School district considering 6-cent increase in property tax

Saturday, August 17, 2002

and Scott Moyers ~ Southeast Missourian

When Cape Girardeau's former superintendent of schools, Dan Steska, was promoting a 58-cent tax increase last summer, he never promised that the schools wouldn't need another tax increase for five years.

But he did say that he didn't believe one would be necessary.

The tax increase passed -- by a scant 73 votes.

"I told people that I didn't anticipate us needing one for another five years," said Steska, now school superintendent in Normal, Ill. "Based on projections, I didn't think we'd need to come back."

Which is why on Friday Steska said he was surprised to learn a major financial setback has school officials considering a 6-cent levy increase.

"Something unexpected must have happened that we had not foreseen," Steska said.

School officials in Cape Girardeau say that's exactly the case.

The district expects to lose about $500,000 in local tax funding due to decreases in assessed valuation in the district.

The loss of funding could mean severe cutbacks in areas like new textbooks and athletic equipment unless that revenue is replaced, said superintendent Mark Bowles, who has been superintendent since July.

Public hearing planned

Bowles is recommending an increase in the district levy for the current tax year to $4.05 from $3.99. A public hearing on the recommendation will be held when the school board meets Aug. 26. The hearing is scheduled for 5:45 p.m. at the board's office at 301 N. Clark Ave.

The board can increase the levy without a vote of district patrons.

A 6-cent increase in the district's levy would increase taxes on a $100,000 home by $11.40.

At that meeting, the school board also is scheduled to approve the district's 2002-2003 budget. The district's budget year began July 1.

Bowles estimates the proposed 6-cent increase in the total school levy -- $3.49 for the operating fund and 56 cents for debt service -- would produce the same amount of local revenue as last year: $15 million, which is $500,000 less than the $15.5 million the district had anticipated before it learned the district's assessed valuation would go down 1.6 percent this year.

In recent years, the district's assessed valuation -- the tax value of property -- has been growing at a rate of 4 to 5 percent a year. With the slowdown in the economy, the district had conservatively planned for only a 3 percent growth in assessed valuation this year.

The decrease in assessed valuation for the school district is the first decline in at least two decades.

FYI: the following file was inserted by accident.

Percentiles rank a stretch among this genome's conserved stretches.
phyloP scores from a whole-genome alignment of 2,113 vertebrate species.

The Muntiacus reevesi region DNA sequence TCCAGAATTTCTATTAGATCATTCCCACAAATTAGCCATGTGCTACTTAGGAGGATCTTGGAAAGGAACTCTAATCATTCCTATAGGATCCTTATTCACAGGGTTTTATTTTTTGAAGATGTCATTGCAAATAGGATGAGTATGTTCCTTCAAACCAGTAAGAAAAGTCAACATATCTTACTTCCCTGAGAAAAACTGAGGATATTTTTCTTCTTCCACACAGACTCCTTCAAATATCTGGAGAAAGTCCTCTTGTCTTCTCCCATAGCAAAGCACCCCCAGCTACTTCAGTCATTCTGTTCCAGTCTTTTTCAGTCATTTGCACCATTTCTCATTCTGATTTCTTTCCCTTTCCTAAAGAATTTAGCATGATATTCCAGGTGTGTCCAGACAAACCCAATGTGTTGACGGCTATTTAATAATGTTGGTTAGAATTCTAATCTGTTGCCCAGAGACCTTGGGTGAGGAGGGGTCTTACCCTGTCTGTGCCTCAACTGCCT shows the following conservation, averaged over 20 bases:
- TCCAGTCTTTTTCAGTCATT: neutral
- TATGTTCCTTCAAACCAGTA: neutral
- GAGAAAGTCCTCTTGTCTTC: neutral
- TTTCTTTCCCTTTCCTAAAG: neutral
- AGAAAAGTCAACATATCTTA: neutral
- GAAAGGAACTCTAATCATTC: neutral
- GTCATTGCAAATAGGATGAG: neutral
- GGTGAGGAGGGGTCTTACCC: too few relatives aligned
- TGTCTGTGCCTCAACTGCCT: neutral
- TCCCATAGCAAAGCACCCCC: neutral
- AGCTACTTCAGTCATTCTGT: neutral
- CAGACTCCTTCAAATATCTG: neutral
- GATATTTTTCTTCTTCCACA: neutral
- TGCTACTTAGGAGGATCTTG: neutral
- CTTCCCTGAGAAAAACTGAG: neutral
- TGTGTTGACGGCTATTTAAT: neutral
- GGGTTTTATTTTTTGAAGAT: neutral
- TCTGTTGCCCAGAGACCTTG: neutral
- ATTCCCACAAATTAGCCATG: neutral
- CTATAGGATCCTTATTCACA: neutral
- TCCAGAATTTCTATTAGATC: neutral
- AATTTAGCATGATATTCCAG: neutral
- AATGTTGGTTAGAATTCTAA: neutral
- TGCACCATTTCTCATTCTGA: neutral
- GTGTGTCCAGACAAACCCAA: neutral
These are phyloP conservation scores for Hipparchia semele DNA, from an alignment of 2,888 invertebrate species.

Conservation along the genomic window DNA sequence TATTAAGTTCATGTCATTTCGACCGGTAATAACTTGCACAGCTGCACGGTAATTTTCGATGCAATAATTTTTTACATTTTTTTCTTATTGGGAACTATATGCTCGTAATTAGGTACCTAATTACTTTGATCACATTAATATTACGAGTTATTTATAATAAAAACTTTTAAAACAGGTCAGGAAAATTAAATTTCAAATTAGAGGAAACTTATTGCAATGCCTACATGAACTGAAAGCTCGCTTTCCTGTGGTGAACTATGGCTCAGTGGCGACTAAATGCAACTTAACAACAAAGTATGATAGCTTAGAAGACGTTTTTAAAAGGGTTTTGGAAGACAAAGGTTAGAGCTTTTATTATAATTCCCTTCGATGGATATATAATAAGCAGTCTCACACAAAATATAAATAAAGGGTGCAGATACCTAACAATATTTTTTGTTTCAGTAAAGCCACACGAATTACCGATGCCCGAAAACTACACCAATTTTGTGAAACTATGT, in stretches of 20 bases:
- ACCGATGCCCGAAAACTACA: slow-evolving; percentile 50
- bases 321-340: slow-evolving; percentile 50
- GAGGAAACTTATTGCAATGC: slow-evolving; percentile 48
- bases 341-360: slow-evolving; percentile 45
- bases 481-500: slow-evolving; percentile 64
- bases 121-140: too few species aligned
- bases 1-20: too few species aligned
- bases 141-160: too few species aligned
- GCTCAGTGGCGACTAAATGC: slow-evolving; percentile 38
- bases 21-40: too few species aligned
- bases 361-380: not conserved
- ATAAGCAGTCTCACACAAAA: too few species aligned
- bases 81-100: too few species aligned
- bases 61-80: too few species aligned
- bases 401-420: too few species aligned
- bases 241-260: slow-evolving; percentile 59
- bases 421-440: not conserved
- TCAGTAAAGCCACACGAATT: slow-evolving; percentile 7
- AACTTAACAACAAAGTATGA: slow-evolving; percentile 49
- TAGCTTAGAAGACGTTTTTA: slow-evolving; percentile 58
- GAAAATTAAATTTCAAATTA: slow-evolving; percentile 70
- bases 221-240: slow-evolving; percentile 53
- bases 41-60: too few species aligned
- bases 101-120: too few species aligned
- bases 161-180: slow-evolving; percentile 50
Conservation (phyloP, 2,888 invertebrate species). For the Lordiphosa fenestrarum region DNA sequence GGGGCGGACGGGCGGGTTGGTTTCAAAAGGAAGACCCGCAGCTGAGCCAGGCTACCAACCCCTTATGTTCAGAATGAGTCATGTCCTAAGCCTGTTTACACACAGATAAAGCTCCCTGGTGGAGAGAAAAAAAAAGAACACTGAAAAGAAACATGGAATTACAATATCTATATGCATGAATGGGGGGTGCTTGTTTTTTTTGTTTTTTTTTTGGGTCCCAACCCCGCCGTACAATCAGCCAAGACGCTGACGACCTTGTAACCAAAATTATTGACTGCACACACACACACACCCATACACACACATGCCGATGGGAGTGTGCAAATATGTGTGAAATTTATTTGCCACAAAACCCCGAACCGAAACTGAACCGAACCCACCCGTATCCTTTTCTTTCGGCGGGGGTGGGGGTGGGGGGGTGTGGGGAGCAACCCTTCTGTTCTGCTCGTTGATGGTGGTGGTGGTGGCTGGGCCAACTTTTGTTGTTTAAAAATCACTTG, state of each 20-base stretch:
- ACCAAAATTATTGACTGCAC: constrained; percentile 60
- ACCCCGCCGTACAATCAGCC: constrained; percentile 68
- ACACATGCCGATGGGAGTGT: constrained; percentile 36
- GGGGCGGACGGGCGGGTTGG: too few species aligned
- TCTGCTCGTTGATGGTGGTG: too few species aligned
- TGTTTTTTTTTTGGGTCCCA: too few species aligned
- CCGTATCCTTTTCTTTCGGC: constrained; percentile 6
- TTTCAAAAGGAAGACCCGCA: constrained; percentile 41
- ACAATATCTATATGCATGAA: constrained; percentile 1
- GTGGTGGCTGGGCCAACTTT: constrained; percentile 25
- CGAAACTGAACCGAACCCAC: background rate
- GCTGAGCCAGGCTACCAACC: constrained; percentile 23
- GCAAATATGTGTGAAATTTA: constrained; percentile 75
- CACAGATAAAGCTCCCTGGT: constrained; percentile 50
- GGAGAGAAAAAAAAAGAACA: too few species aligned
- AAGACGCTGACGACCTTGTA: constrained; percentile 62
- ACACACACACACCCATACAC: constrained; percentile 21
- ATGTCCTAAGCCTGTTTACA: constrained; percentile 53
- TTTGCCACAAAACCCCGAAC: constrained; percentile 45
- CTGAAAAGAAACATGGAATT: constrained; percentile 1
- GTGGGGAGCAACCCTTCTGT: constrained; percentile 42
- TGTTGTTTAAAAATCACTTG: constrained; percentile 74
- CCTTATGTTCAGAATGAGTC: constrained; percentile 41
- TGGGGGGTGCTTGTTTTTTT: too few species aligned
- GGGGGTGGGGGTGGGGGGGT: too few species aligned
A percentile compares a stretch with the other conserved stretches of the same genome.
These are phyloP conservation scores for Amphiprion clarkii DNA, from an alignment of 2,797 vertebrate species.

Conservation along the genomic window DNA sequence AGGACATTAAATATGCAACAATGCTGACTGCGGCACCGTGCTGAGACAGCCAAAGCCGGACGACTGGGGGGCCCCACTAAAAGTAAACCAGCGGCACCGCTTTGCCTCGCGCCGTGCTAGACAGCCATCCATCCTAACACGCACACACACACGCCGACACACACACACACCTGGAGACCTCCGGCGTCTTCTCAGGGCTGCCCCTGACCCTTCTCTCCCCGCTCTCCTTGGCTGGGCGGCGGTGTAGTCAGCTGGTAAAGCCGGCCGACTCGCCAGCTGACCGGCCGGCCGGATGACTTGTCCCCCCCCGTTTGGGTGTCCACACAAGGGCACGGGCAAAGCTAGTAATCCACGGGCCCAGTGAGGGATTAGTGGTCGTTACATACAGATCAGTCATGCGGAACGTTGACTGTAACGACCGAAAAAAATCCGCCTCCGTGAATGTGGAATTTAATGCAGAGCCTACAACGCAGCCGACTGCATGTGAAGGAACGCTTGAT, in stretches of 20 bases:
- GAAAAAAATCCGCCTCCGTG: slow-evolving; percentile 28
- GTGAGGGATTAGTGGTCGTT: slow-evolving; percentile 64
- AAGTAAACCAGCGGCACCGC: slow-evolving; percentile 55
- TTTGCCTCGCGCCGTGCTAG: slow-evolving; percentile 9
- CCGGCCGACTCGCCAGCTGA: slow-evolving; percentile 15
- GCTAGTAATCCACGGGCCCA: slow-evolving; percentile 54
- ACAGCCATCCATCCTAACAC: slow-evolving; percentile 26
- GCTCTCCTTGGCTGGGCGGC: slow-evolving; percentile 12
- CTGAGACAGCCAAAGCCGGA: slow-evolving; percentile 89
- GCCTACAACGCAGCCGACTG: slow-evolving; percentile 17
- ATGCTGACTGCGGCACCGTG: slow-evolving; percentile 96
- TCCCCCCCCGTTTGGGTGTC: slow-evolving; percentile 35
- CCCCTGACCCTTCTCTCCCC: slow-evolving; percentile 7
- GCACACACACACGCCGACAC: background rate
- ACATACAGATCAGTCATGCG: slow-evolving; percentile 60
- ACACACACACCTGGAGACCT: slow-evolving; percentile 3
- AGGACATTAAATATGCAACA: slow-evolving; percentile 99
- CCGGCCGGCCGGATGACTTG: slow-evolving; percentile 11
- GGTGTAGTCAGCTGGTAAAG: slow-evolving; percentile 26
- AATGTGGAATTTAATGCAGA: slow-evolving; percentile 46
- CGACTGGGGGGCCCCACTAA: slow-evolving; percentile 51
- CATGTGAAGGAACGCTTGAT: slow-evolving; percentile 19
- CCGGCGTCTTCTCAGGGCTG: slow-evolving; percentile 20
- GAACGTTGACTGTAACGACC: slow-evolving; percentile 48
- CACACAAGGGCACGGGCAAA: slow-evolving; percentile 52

Bowles said he has worried about what the public's perception of the proposed levy increase will be.

"I haven't slept well since I found out about the assessed valuation," he said. "This is a huge concern of mine. I made the proposal with fear and trepidiation. But not because I feel like we're breaking a promise, though."

Bowles said district officials went out of their way during last year's campaign for the 58-cent levy increase to not make a pledge they weren't certain they could keep. Instead, voters were told the increase should be enough to get the district through the next three to five years.

"It's not that we saw anything like this coming," Bowles said.

Currently the district's operating levy is $3.52 with debt service at 47 cents for a total of $3.99. Bowles said he knew the debt-service levy would have to be increased by 9 cents and had hoped the operating levy could be cut by the same amount, leaving the total levy at $3.99. But with the reduction in the district's assessed valuations, the operating levy will only be reduced 3 cents, leaving a net increase of 6 cents.

School board president Bob Fox said it is unfortunate that a tax increase is being considered so soon after last year's vote.

"When we did our original master plan six years ago, we said we'd keep the tax rate the same as it was," Fox said. "But we had fallen so far behind we weren't able to keep up. We don't want to fall behind again."

Not considering a levy increase now, he said, "would be fiscally irresponsible."

He said that if the board decides to increase the levy when it meets Aug. 26, it could easily reduce it next year if the district's growth returns to normal levels.

Decreasing value

The county assessor, Jerry Reynolds, said the decline in this year's assessed valuation in the school district was primarily the result of decreases in the tax value of two local companies, BioKyowa Inc. and Lone Star Industries Inc.

BioKyowa discontinued one of its production plants in Cape Girardeau last year, resulting in the loss of 45 employees.

But Lone Star plant manager Steve Lues said wasn't aware that the county had reduced the cement plant's assessed valuation.

"I'm shocked to hear that," Lues said. "We haven't shut anything down. I don't know what they're talking about. I really don't."

According to city records for the first six months of this year, there were about $30 million in new construction permits issued, which is almost equal to the first six months of last year.

At its July meeting, the school board discussed the possibility of refinancing the district's $18 million in bonds issued in 2000, which would save the district thousands of dollars. The refinancing has been temporarily put on hold, Bowles said.

Huff said refinancing the bonds is still an option, but the district is waiting for the most opportune time to refinance.

cchitwood@semissourian.com

335-6611, extension 128

smoyers@semissourian.com

335-6611, extension 137

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